Washington, Feb 16 (ANI): An international project is using cutting-edge deep-water drilling technology to identify strains and slips in the Nankai Trough, a major earthquake fault off the coast of Japan.
Known as the Nankai Trough Seismogenic Zone Experiment (NanTroSEIZE), it is the first geologic study of the underwater subduction zone faults that give rise to the massive earthquakes known to seismologists as mega-thrust earthquakes.
"The fundamental goal is to sample and monitor this major earthquake-generating zone in order to understand the basic mechanics of faulting, the basic physics and friction," said Harold Tobin, University of Wisconsin-Madison geologist and co-chief scientist of the project.
Subduction zone faults extend miles below the seafloor and the active earthquake-producing regions - the seismogenic zones - are buried deep in the Earth's crust.
The NanTroSEIZE project, an international collaboration overseen by the Integrated Ocean Drilling Program, is using cutting-edge deep-water drilling technology to reach these fault zones for the first time.
"If we want to understand the physics of how the faults really work, we have to go to those faults in the ocean," Tobin explained.
"Scientific drilling is the main way we know anything at all about the geology of the two-thirds of the Earth that is submerged," he added.
The decade-long project, to be completed in four stages, will use boreholes, rock samples, and long-term in situ monitoring of a fault in the Nankai Trough, an earthquake zone off the coast of Japan with a history of powerful temblors, to understand the basic fault properties that lead to earthquakes and tsunamis.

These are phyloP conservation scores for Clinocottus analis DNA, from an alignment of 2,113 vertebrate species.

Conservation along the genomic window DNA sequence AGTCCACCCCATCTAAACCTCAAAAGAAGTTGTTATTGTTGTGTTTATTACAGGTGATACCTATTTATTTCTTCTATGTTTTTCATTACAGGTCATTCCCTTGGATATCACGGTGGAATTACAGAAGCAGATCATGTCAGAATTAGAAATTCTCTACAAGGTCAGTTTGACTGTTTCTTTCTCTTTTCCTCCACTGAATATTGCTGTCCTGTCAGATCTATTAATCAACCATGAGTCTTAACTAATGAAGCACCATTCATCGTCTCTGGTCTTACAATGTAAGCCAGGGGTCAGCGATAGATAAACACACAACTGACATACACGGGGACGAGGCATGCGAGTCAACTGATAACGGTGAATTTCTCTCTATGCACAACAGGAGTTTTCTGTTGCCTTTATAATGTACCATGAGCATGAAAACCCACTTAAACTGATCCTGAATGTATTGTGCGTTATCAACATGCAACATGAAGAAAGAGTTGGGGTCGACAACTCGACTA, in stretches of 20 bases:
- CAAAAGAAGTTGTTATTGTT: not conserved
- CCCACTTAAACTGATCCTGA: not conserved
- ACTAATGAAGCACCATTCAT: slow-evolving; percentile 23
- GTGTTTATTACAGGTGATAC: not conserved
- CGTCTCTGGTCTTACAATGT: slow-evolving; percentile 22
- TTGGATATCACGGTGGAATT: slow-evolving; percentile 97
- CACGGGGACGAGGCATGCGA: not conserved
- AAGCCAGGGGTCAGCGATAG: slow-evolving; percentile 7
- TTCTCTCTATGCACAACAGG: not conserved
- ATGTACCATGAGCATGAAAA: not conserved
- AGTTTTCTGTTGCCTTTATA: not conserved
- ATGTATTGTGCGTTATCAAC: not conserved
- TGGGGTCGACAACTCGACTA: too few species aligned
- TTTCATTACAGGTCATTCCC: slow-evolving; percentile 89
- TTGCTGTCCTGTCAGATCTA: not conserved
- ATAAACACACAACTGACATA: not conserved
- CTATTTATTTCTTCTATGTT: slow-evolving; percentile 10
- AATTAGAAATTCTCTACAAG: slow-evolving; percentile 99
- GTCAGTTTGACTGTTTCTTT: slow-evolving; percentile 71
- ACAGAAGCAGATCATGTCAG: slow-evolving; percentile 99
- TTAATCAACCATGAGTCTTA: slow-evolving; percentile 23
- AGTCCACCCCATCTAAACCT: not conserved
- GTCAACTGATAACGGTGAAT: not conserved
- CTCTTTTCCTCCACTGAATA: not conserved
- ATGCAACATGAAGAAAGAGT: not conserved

The project is currently is its second year.
During the first stage of the project, the team found evidence of extensive rock deformation and a highly concentrated slip zone even in shallow regions that do not generate earthquakes.
One rock core from a shallow part of the fault contains a narrow band of finely ground "rock flour" revealing a fault zone between the upper and lower plates that is only about two millimeters thick - roughly the thickness of a quarter.
Above deeper portions of the fault, the team discovered layers of displaced rock and evidence of prolonged seismic activity that suggest a region known as the megasplay fault is likely responsible for the largest tsunami-generating plate slips.
"A fundamental goal was to understand how the faults at depth connect up toward the Earth's surface, and we feel that we've discovered the fault zone that's the main culprit," Tobin said.
The next stage of drilling will commence this May, with plans to drill additional boreholes into the plate above deep regions of the fault zone. (ANI)